The government has surprised observers by announcing that compulsory mediation over Covid-related arrears would happen in the commercial sector – but not the residential market.
Speculation in at least one national newspaper suggested the government would make mediation compulsory across both the residential and commercial sectors.
However, the Chief Secretary to the Treasury, Steve Barclay, has told MPs that the ban on commercial evictions – which had been set to end on June 30 – would be extended into March 2022.
A new and binding arbitration mechanism would be introduced introduced to help commercial tenants and landlords resolve disputes over Covid-related arrears.
However, no mention was made of a similar mandatory arbitration to settle disputes between landlords and tenants in the residential sphere.
“We will introduce legislation in this parliament session to establish a backstop so that where commercial negotiations between tenants and landlords are not successful, they go into binding arbitration” Barclay told MPs.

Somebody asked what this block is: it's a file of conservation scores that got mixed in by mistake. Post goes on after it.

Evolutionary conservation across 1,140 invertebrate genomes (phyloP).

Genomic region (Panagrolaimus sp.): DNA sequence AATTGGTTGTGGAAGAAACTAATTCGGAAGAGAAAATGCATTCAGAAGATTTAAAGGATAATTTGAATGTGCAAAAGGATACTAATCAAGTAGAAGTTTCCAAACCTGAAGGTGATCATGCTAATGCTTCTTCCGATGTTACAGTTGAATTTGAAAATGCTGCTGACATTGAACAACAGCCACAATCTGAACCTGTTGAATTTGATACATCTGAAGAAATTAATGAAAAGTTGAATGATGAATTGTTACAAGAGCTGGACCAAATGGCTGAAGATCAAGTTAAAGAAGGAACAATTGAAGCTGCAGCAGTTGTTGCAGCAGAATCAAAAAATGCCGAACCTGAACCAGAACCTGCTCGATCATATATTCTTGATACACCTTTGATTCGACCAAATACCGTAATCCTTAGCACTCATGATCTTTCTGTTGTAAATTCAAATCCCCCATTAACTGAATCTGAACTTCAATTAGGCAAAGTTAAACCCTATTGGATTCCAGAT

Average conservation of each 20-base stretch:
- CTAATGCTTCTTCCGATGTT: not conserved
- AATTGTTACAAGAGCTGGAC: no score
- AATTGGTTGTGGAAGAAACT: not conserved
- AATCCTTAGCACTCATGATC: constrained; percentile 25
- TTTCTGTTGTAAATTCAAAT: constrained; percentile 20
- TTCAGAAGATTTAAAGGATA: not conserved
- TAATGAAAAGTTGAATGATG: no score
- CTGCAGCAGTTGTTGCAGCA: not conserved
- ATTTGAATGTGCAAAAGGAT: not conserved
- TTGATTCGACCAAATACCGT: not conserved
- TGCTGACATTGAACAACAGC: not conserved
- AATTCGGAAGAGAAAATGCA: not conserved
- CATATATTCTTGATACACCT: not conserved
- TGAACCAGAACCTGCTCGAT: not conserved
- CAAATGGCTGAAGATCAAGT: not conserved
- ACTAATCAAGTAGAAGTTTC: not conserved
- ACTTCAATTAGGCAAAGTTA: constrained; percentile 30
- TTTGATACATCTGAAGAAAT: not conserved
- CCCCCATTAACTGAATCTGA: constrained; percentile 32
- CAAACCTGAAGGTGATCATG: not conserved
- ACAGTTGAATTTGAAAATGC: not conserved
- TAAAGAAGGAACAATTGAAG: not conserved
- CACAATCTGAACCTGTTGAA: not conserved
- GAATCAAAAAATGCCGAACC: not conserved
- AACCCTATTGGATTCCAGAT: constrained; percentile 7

“Until that legislation is on the statute book existent measures will stay in place, including extending the existing moratorium in place to protect tenants from eviction to March 2022.
“All tenants should start to pay rent again in accordance with the terms of their lease or as otherwise agreed with their landlord.”
The commercial sector eviction ban was introduced in April last year, originally until September 2020. It was then extended to the end of this month – and now expires on March 25 2022.
This post has originally been featured in Letting Agent Today.